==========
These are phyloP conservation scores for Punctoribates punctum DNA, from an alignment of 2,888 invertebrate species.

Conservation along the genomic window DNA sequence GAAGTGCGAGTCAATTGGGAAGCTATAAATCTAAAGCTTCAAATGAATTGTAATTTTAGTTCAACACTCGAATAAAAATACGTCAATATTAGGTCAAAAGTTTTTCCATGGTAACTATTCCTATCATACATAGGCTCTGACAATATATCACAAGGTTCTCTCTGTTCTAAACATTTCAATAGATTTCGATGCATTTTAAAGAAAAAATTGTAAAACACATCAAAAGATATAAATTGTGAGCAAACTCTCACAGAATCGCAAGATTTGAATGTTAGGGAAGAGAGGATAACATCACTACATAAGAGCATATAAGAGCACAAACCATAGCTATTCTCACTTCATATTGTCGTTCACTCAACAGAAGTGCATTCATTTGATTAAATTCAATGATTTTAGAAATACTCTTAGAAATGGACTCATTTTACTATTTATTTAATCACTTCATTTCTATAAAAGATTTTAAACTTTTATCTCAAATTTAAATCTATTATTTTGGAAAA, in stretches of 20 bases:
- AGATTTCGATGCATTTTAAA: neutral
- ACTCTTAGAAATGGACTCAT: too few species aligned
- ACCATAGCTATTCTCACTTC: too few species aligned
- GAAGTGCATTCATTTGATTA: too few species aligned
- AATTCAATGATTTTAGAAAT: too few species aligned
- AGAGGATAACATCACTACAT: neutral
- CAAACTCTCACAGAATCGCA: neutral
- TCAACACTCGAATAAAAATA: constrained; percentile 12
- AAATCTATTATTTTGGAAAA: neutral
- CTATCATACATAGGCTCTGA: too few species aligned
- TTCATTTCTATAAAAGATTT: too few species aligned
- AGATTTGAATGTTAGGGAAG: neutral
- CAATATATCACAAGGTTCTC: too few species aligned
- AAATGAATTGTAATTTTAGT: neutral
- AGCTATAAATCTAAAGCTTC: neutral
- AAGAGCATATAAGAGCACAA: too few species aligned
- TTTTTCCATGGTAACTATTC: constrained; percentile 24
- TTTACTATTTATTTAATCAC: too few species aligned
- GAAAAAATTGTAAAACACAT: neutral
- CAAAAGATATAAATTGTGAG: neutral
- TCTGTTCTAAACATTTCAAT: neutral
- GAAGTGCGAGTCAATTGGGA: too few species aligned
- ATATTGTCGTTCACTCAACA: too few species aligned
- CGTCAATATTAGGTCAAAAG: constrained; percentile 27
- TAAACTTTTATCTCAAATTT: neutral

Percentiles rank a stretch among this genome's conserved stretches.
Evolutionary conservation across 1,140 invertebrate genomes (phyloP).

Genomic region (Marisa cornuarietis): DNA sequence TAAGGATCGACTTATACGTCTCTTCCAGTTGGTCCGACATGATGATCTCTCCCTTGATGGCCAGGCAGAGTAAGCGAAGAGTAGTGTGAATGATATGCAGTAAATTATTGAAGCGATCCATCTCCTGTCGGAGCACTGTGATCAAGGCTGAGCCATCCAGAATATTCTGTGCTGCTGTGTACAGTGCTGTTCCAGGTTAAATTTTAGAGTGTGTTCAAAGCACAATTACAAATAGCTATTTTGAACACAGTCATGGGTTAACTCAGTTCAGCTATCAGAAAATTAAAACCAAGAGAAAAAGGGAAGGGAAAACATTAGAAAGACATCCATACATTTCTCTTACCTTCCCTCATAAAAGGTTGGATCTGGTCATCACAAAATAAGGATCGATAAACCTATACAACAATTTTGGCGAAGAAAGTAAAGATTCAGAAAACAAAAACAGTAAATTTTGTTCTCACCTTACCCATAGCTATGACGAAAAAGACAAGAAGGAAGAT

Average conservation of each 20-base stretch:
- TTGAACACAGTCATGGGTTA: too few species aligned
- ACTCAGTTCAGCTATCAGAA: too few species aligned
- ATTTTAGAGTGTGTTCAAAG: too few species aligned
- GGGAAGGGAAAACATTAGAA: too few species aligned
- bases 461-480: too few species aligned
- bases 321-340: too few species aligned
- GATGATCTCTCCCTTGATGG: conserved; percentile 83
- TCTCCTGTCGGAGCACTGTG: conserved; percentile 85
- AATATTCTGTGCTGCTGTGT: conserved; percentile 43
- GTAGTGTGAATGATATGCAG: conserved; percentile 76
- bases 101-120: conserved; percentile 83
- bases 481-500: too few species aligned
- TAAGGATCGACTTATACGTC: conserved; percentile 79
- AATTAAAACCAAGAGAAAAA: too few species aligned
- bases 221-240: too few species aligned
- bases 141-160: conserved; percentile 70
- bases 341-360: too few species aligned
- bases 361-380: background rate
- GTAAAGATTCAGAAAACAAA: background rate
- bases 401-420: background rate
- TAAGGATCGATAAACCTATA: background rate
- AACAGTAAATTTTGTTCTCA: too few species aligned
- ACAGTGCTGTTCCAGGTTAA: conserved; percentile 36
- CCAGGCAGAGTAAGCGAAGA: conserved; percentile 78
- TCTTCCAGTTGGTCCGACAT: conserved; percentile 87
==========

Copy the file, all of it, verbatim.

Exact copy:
These are phyloP conservation scores for Punctoribates punctum DNA, from an alignment of 2,888 invertebrate species.

Conservation along the genomic window DNA sequence GAAGTGCGAGTCAATTGGGAAGCTATAAATCTAAAGCTTCAAATGAATTGTAATTTTAGTTCAACACTCGAATAAAAATACGTCAATATTAGGTCAAAAGTTTTTCCATGGTAACTATTCCTATCATACATAGGCTCTGACAATATATCACAAGGTTCTCTCTGTTCTAAACATTTCAATAGATTTCGATGCATTTTAAAGAAAAAATTGTAAAACACATCAAAAGATATAAATTGTGAGCAAACTCTCACAGAATCGCAAGATTTGAATGTTAGGGAAGAGAGGATAACATCACTACATAAGAGCATATAAGAGCACAAACCATAGCTATTCTCACTTCATATTGTCGTTCACTCAACAGAAGTGCATTCATTTGATTAAATTCAATGATTTTAGAAATACTCTTAGAAATGGACTCATTTTACTATTTATTTAATCACTTCATTTCTATAAAAGATTTTAAACTTTTATCTCAAATTTAAATCTATTATTTTGGAAAA, in stretches of 20 bases:
- AGATTTCGATGCATTTTAAA: neutral
- ACTCTTAGAAATGGACTCAT: too few species aligned
- ACCATAGCTATTCTCACTTC: too few species aligned
- GAAGTGCATTCATTTGATTA: too few species aligned
- AATTCAATGATTTTAGAAAT: too few species aligned
- AGAGGATAACATCACTACAT: neutral
- CAAACTCTCACAGAATCGCA: neutral
- TCAACACTCGAATAAAAATA: constrained; percentile 12
- AAATCTATTATTTTGGAAAA: neutral
- CTATCATACATAGGCTCTGA: too few species aligned
- TTCATTTCTATAAAAGATTT: too few species aligned
- AGATTTGAATGTTAGGGAAG: neutral
- CAATATATCACAAGGTTCTC: too few species aligned
- AAATGAATTGTAATTTTAGT: neutral
- AGCTATAAATCTAAAGCTTC: neutral
- AAGAGCATATAAGAGCACAA: too few species aligned
- TTTTTCCATGGTAACTATTC: constrained; percentile 24
- TTTACTATTTATTTAATCAC: too few species aligned
- GAAAAAATTGTAAAACACAT: neutral
- CAAAAGATATAAATTGTGAG: neutral
- TCTGTTCTAAACATTTCAAT: neutral
- GAAGTGCGAGTCAATTGGGA: too few species aligned
- ATATTGTCGTTCACTCAACA: too few species aligned
- CGTCAATATTAGGTCAAAAG: constrained; percentile 27
- TAAACTTTTATCTCAAATTT: neutral

Percentiles rank a stretch among this genome's conserved stretches.
Evolutionary conservation across 1,140 invertebrate genomes (phyloP).

Genomic region (Marisa cornuarietis): DNA sequence TAAGGATCGACTTATACGTCTCTTCCAGTTGGTCCGACATGATGATCTCTCCCTTGATGGCCAGGCAGAGTAAGCGAAGAGTAGTGTGAATGATATGCAGTAAATTATTGAAGCGATCCATCTCCTGTCGGAGCACTGTGATCAAGGCTGAGCCATCCAGAATATTCTGTGCTGCTGTGTACAGTGCTGTTCCAGGTTAAATTTTAGAGTGTGTTCAAAGCACAATTACAAATAGCTATTTTGAACACAGTCATGGGTTAACTCAGTTCAGCTATCAGAAAATTAAAACCAAGAGAAAAAGGGAAGGGAAAACATTAGAAAGACATCCATACATTTCTCTTACCTTCCCTCATAAAAGGTTGGATCTGGTCATCACAAAATAAGGATCGATAAACCTATACAACAATTTTGGCGAAGAAAGTAAAGATTCAGAAAACAAAAACAGTAAATTTTGTTCTCACCTTACCCATAGCTATGACGAAAAAGACAAGAAGGAAGAT

Average conservation of each 20-base stretch:
- TTGAACACAGTCATGGGTTA: too few species aligned
- ACTCAGTTCAGCTATCAGAA: too few species aligned
- ATTTTAGAGTGTGTTCAAAG: too few species aligned
- GGGAAGGGAAAACATTAGAA: too few species aligned
- bases 461-480: too few species aligned
- bases 321-340: too few species aligned
- GATGATCTCTCCCTTGATGG: conserved; percentile 83
- TCTCCTGTCGGAGCACTGTG: conserved; percentile 85
- AATATTCTGTGCTGCTGTGT: conserved; percentile 43
- GTAGTGTGAATGATATGCAG: conserved; percentile 76
- bases 101-120: conserved; percentile 83
- bases 481-500: too few species aligned
- TAAGGATCGACTTATACGTC: conserved; percentile 79
- AATTAAAACCAAGAGAAAAA: too few species aligned
- bases 221-240: too few species aligned
- bases 141-160: conserved; percentile 70
- bases 341-360: too few species aligned
- bases 361-380: background rate
- GTAAAGATTCAGAAAACAAA: background rate
- bases 401-420: background rate
- TAAGGATCGATAAACCTATA: background rate
- AACAGTAAATTTTGTTCTCA: too few species aligned
- ACAGTGCTGTTCCAGGTTAA: conserved; percentile 36
- CCAGGCAGAGTAAGCGAAGA: conserved; percentile 78
- TCTTCCAGTTGGTCCGACAT: conserved; percentile 87